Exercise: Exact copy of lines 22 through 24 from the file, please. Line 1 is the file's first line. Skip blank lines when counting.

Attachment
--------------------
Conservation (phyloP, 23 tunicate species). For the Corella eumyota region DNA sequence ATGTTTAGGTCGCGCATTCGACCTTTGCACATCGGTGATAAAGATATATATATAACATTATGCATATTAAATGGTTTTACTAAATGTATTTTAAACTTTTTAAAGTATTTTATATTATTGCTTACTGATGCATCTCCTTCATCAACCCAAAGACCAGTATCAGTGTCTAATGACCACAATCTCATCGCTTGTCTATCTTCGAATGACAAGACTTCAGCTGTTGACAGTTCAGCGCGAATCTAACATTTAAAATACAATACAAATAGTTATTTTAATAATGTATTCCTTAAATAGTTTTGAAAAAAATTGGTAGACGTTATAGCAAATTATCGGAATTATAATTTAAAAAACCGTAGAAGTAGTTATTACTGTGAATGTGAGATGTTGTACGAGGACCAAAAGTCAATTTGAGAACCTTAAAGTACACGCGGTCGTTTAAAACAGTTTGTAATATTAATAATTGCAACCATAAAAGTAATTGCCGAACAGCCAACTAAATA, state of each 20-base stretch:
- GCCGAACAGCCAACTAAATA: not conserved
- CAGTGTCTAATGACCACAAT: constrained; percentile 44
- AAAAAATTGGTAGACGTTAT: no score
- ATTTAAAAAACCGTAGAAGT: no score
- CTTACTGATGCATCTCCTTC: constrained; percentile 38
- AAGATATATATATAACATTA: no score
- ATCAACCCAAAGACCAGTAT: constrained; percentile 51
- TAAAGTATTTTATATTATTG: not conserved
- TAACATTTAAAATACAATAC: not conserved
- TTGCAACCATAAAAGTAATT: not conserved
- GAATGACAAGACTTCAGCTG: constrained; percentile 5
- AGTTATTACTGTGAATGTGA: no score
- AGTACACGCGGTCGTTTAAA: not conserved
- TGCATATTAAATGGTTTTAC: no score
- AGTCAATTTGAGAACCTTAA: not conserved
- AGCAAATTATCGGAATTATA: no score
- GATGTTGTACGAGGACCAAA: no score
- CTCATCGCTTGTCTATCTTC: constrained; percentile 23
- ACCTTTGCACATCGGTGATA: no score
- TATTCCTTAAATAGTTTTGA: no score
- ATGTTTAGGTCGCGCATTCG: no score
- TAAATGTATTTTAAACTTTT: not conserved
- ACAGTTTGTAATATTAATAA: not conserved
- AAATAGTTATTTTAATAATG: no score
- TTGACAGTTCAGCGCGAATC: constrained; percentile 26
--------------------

- ATGTTTAGGTCGCGCATTCG: no score
- TAAATGTATTTTAAACTTTT: not conserved
- ACAGTTTGTAATATTAATAA: not conserved